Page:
Whereas conservative crime fighting involves the classification of the populace into criminals and innocent civilians (a binary of course we know to be false), Broken Windows divides the populace into “regulars” and “outsiders.” As Kelling noted while following the Newark Police Department (one of the first to implement a form of Broken Windows), “Regulars included both “decent folk” and some drunks and derelicts who were always there but who “knew their place.” Strangers were, well, strangers, and viewed suspiciously, sometimes apprehensively.”

In Broken Windows policing, criminals do not go away but rather learn “their place.” After all, even when DA Vance was prosecuting these “quality of life” crimes, they were not major sentences – for example, public intoxication due to drugs is a 15 day jail sentence. With the pace of the New York City courts, a lot of these sentences wind up as “time served” or the charges get dismissed entirely. But the punishment is in the policing itself, the terrorism of an ever watching police force making sure that you “know your place.”

The Broken Windows police force does not fear criminals. Rather, they fear strangers. That is why the police departments most known for Broken Windows are the two with the most extensive data and surveillance apparatuses of any law enforcement organization in the world: Los Angeles and New York City. It is getting so large as to verge on the realization of a science fiction dystopia: comprehensive predictive policing.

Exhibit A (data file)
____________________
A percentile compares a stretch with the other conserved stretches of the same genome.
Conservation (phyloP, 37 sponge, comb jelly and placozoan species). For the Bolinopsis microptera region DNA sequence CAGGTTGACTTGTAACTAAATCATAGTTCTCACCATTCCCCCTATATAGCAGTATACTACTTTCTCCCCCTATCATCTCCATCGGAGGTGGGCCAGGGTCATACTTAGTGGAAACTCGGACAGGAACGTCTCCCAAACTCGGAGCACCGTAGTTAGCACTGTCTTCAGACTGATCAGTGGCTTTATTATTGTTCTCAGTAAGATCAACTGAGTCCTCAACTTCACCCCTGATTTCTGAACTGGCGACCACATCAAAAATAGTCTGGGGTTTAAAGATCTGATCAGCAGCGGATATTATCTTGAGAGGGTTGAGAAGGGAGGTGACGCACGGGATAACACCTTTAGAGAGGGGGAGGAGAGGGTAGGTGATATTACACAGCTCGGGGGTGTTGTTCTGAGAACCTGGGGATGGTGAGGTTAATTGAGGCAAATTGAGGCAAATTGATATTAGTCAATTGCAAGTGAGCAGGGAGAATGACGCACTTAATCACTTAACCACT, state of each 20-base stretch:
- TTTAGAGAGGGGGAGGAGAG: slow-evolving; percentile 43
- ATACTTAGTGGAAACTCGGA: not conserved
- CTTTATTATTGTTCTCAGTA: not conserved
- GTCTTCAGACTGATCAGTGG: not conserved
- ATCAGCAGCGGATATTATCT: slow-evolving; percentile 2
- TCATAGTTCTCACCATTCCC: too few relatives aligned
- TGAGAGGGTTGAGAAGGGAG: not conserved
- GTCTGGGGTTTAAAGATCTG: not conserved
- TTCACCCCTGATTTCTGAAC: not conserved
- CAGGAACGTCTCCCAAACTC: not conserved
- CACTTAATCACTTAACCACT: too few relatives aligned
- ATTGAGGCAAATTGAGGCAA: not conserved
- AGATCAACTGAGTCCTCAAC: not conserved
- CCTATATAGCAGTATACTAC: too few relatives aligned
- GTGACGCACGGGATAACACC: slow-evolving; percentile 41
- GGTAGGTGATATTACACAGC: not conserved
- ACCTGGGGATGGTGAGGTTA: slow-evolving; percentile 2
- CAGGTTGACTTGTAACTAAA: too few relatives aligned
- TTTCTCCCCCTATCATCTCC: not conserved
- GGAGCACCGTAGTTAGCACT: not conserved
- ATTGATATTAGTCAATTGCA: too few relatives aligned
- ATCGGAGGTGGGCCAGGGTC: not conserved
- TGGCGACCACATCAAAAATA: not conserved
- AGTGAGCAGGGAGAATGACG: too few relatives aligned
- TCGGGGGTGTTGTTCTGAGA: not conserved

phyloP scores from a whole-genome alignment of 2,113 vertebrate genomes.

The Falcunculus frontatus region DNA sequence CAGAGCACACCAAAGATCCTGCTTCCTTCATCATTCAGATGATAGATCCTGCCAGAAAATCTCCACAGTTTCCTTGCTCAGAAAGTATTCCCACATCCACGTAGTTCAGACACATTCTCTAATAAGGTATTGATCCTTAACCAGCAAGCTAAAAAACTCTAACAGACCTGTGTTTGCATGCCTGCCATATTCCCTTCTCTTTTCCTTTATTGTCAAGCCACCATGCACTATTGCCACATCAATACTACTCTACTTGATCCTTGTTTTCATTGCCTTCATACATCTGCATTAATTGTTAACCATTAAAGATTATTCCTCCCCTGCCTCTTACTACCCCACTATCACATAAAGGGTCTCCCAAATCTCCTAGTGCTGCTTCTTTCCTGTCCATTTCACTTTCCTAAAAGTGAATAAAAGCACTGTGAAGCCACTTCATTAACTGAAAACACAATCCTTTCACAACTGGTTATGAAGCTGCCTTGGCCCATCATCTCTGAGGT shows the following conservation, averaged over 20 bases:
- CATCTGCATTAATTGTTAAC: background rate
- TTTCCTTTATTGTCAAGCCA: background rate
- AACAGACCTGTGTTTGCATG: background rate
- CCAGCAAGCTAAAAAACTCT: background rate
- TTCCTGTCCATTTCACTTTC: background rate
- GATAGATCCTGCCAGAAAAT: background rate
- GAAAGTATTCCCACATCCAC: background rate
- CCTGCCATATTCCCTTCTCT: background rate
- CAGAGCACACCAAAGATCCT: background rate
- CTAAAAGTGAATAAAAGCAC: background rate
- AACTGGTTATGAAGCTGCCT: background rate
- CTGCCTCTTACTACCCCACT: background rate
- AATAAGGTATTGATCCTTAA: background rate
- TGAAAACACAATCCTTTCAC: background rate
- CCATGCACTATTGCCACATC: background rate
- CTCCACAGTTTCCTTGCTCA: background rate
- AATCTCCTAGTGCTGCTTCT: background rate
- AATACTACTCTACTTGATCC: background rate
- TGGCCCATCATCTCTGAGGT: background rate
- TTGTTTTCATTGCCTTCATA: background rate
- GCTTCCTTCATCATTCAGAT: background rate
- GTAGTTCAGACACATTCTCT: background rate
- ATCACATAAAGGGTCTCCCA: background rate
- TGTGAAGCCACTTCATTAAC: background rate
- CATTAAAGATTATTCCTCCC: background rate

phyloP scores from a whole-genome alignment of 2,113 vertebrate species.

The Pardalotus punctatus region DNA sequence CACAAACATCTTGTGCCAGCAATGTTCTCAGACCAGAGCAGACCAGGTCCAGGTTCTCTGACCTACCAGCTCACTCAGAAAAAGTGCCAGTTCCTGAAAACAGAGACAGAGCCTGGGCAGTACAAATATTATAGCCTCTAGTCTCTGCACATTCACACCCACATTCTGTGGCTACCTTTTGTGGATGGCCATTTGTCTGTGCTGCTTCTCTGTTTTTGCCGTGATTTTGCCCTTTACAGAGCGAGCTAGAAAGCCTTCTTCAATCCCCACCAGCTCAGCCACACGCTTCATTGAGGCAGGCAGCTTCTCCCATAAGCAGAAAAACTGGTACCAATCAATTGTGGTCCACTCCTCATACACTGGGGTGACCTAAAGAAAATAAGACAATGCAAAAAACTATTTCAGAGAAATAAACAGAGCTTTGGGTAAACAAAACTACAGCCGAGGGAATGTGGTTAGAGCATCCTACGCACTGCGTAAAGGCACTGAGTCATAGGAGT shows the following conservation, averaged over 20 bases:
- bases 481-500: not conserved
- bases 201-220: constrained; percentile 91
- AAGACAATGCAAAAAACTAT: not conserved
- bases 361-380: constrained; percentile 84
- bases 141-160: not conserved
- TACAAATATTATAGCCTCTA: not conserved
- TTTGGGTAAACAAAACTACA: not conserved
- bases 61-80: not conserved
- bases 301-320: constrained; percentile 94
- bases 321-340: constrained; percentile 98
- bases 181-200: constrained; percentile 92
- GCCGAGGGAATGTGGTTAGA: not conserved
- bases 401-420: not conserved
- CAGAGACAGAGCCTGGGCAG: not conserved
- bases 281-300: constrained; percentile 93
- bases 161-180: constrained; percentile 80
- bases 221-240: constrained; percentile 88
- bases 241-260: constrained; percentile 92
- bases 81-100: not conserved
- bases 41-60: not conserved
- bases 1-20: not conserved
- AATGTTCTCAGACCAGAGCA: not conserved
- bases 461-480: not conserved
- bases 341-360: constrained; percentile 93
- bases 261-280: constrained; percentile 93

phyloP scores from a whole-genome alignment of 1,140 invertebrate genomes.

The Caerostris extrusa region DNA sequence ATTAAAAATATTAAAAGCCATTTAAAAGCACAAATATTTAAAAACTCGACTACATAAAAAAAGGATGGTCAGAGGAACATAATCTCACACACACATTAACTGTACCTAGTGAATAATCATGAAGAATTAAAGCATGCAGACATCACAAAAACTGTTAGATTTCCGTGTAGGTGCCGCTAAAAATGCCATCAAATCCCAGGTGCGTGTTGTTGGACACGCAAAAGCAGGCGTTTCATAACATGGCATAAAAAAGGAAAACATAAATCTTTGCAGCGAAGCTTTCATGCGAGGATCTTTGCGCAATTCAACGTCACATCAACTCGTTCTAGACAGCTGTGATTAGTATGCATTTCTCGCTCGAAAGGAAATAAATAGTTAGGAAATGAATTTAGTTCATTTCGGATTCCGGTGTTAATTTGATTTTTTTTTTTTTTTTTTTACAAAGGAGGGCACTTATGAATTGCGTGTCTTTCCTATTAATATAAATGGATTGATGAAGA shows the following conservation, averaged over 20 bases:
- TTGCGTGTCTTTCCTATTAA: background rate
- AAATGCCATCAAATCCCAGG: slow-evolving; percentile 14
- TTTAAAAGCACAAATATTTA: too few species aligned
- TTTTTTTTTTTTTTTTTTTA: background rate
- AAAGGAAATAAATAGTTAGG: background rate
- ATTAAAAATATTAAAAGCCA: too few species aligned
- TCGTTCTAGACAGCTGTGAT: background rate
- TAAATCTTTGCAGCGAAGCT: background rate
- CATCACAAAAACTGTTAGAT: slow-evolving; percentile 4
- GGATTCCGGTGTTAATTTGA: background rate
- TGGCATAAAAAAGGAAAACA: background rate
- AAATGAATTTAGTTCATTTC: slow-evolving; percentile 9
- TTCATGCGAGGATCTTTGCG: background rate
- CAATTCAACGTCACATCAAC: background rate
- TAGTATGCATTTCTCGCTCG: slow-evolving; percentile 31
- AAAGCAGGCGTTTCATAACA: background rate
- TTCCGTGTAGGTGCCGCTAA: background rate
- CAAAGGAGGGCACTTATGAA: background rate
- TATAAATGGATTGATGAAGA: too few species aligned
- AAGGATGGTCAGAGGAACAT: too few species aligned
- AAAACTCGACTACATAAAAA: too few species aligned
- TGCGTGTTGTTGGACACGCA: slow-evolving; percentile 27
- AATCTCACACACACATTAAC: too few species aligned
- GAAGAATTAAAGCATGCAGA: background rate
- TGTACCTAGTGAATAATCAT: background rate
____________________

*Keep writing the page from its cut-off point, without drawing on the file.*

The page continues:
There have been numerous sociological criticisms of the effectiveness of Broken Windows to decrease crime. The general thought is that the decrease in crime has taken place in both cities that did or did not employ Broken Windows, and therefore saying that Broken Windows made the difference is the oft-invoked error of equating correlation with causation. That’s neither here nor there however, because most of these studies that I’ve seen are either contrasting Broken Windows with conservative notions of policing or even eugenics. And the fundamental mistake these studies make is to think that Broken Windows is about reducing crime: even Kelling and Wilson admitted pretty readily in their article that it was not an actual reduction of crime that was important, but rather what effect policing had on the populace as a whole. That’s of course inconceivable to the conservative policing advocate or libertarian: policing is for the criminals, not for innocent civilians or activities within the private sphere!